But why should you plog in particular? Why not instead pressure your local government to do a better job keeping your parks and streets picked up? After all, the result is the same, a litter-free park or street.

Yes, the end result is the same. But how it is achieved makes a hugely different psychological impact. If a person prone to litter observes a local government maintenance crew picking up a park, that person will think, yeah, that’s what my tax money is for. To clean up after me. And so that person will continue to litter. The litter-free park will discourage littering in general (good!), but the fundamental social norm won’t change. If that same person observes you picking up litter with slight moue of distaste, the person will read from your body language that you think littering is bad. He/she might not agree with you, might think you’re some kind of environmental lunatic, but his/her littering habit has been challenged, not reinforced. That person will get the message that some other human being thinks less of them for their action. You’ve just given them a gentle nudge to life-affirming right relations that may transform their life.

By now you think I’m nuts or you’re intrigued. So let’s get down to the basics of plogging, how I do it anyway. I use a lightweight nylon bag that is both strong and washable. I pick up everything I see that is both man-made and obviously not supposed to be there. Literally every single thing, including small bits of glass and plastic. You should be able to eat off the sidewalk after I’m done. I’ve never seen a needle on my plogs, but if I did, I wouldn’t pick it up, nor do I pick up dog poop. (I have a friend who does pick up dog poop left by irresponsible dog owners in his neighborhood. He is a saint. If you are also that generous, I applaud you.) I also don’t pick up hubcaps (seriously, I see more than a few) or other items that are too heavy to jog with. But aluminum cans and plastic bottles find their way into my bag, as does the odd pizza box, clothes hangers, or even, once, a full box of cereal. In San Francisco, I put most of the trash I collect in public garbage bins. Sometimes, if it’s garbage day and lots of recycling is on the ground, I’ll pick up the recycling and randomly put it into people’s bins. Trash near my house goes into my own compost/recycling/garbage bins.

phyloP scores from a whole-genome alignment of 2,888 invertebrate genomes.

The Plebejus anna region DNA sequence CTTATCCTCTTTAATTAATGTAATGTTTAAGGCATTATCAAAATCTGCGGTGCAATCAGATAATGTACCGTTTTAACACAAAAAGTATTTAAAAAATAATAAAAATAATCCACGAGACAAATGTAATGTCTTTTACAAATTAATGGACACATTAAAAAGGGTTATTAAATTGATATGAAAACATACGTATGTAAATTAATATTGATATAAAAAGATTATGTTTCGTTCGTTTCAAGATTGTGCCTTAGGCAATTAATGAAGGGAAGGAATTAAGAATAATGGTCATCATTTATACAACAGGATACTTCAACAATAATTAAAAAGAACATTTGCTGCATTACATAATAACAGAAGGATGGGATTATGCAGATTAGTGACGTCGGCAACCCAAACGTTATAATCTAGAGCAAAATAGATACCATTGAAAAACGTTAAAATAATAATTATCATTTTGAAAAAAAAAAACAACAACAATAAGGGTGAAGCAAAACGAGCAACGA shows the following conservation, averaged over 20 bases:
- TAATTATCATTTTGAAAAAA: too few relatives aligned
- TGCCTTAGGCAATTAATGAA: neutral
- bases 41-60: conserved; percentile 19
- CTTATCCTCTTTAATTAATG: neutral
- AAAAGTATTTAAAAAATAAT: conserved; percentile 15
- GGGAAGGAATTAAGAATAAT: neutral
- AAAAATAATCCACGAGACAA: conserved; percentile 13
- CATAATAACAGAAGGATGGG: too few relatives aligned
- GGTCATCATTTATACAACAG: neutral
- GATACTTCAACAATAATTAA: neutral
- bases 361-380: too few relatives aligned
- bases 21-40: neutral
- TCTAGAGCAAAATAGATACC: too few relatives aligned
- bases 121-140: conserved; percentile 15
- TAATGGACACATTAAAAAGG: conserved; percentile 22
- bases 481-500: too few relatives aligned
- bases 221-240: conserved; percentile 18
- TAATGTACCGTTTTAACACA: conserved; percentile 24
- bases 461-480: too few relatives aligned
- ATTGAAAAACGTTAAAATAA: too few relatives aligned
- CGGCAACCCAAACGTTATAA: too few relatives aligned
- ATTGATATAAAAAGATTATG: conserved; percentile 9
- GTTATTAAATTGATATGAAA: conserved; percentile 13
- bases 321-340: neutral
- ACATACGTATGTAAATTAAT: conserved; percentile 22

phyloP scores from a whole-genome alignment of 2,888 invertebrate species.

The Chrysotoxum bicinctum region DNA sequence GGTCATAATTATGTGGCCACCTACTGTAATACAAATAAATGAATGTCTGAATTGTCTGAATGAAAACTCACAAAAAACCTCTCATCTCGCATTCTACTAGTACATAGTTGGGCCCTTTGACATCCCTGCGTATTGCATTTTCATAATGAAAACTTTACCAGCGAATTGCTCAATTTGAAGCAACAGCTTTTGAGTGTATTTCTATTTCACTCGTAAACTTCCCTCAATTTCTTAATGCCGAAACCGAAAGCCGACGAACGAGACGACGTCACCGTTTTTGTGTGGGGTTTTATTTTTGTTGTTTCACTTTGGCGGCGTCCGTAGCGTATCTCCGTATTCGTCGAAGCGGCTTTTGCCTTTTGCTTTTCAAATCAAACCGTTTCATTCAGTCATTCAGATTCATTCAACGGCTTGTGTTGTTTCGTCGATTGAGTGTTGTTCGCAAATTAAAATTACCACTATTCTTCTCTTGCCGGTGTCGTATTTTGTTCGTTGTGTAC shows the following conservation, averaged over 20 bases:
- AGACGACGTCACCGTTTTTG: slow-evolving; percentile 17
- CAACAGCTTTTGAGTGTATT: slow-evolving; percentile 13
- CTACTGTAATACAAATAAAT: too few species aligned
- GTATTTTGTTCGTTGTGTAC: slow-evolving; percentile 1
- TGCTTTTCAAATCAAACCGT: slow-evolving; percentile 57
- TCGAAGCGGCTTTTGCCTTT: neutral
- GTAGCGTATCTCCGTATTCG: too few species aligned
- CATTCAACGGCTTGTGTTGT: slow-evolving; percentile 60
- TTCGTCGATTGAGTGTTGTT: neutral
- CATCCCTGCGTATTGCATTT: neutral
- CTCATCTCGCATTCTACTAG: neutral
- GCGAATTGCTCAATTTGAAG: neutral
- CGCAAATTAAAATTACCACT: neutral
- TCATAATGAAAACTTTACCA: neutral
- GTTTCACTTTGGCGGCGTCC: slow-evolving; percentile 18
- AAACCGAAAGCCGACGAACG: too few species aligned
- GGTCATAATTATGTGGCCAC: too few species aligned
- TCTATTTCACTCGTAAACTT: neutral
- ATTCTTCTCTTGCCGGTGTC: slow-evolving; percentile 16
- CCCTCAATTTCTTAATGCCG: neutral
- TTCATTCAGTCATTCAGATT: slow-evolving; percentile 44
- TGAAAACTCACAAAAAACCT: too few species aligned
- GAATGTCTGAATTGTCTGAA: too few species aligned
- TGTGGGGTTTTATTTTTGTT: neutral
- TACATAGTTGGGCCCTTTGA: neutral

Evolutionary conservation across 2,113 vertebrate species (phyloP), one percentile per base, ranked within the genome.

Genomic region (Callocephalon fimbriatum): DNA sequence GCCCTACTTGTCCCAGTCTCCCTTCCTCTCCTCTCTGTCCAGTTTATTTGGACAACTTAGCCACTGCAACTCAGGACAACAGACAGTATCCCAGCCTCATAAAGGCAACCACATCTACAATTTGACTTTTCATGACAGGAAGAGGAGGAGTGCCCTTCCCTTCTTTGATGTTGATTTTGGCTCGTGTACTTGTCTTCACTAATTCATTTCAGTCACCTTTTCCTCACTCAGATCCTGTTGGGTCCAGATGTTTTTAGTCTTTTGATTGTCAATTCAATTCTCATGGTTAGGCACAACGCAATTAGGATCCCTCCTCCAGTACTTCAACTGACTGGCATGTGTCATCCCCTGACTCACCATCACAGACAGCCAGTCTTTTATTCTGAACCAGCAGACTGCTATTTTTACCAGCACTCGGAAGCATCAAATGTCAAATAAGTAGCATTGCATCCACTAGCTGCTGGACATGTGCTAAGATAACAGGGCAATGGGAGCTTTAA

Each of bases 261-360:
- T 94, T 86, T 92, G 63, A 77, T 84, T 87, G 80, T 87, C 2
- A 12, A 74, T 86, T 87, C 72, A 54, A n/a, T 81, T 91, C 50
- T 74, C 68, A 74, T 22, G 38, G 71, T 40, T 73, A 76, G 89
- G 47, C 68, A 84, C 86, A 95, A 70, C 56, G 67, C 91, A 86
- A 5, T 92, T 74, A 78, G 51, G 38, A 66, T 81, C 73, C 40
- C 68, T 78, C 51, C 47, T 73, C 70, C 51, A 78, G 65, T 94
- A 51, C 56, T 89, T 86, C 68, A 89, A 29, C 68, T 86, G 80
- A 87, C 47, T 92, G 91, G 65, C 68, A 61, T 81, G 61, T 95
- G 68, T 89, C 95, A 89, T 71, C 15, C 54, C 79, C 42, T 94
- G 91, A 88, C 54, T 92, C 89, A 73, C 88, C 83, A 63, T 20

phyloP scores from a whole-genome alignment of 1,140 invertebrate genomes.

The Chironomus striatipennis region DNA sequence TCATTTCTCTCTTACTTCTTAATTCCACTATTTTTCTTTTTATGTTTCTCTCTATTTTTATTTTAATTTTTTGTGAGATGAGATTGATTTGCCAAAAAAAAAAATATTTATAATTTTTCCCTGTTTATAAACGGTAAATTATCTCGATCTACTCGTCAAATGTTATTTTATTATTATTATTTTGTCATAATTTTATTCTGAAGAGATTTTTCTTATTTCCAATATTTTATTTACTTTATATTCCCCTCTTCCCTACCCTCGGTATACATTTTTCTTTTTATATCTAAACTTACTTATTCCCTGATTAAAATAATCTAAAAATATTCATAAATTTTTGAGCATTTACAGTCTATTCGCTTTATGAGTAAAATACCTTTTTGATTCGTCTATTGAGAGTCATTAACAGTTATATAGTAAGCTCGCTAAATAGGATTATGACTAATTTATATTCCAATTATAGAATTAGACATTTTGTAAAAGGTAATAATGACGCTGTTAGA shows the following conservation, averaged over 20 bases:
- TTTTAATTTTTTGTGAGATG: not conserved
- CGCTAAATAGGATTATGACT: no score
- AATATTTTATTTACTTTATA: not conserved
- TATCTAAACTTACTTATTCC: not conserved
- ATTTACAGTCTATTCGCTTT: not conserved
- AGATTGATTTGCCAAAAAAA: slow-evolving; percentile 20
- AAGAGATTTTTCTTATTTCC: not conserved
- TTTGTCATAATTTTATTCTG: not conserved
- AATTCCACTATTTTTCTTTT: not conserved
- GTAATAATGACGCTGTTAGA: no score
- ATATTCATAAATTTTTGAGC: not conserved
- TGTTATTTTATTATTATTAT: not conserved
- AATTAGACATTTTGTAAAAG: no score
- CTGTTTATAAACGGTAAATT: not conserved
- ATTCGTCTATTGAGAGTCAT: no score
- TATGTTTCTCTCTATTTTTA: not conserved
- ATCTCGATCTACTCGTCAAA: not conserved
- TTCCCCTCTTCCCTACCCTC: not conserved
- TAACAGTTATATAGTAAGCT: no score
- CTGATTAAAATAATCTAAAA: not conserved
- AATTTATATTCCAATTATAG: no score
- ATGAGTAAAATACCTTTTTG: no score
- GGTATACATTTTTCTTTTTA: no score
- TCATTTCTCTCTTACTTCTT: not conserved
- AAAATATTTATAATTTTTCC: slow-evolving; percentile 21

I don’t wear gloves, but you can if you choose. I pick up things gingerly, I’m very careful with glass, and I consciously don’t touch my face until after I get home and can wash my hands. I don’t confront people who are littering, and I advise you not to either. Guilt can make people defensive and nasty. Just pick up the item and move on. They’ll get the message. When you get to a park where people are around, you can say brightly to an accompanying friend (or the world in general) “What a nasty mess!” before you cheerfully go about picking it all up.

The first time you plog a route, it may take you a while, but don’t despair. It will get better and eventually you’ll get some good stretches of running in. If your route is really bad, just plog the last two blocks the first time, the last four blocks the second time, the last six blocks the third time, etc. until you get your route into shape.

Once you start plogging, beware. You will now always need to bring a plogging bag with you as you walk to the store or other errands because the litter you see will annoy you. When I’m walking with others, I don’t pick up every single thing because it would try their patience, just the stuff that bugs me the most. But once you start plogging, you’ll discover the rewarding secret. Even though clearing litter from a block or a park is not permanent, even though no one may thank you, even though it will seem as if people throw down cigarette butts and fast food wrappers just to spite you, once you’ve got it all picked up and that block or park looks great, even if just for a moment, the result is satisfying. You’ve done one small but mighty act to get human beings in right relation with the planet.


Teaser photo credit: By Muntaka Chasant – Own work, CC BY-SA 4.0,

Karen Lynn Allen

Karen Lynn Allen is a novelist and blogger who draws on her background in both literature and engineering to write about energy and resilience issues. Her novel, Beaufort 1849, depicts a society that needs to make an energy transition but instead doubles down on its way of life with catastrophic consequences.

Tags: behavior change, building a resilient society, environmental activism, reducing waste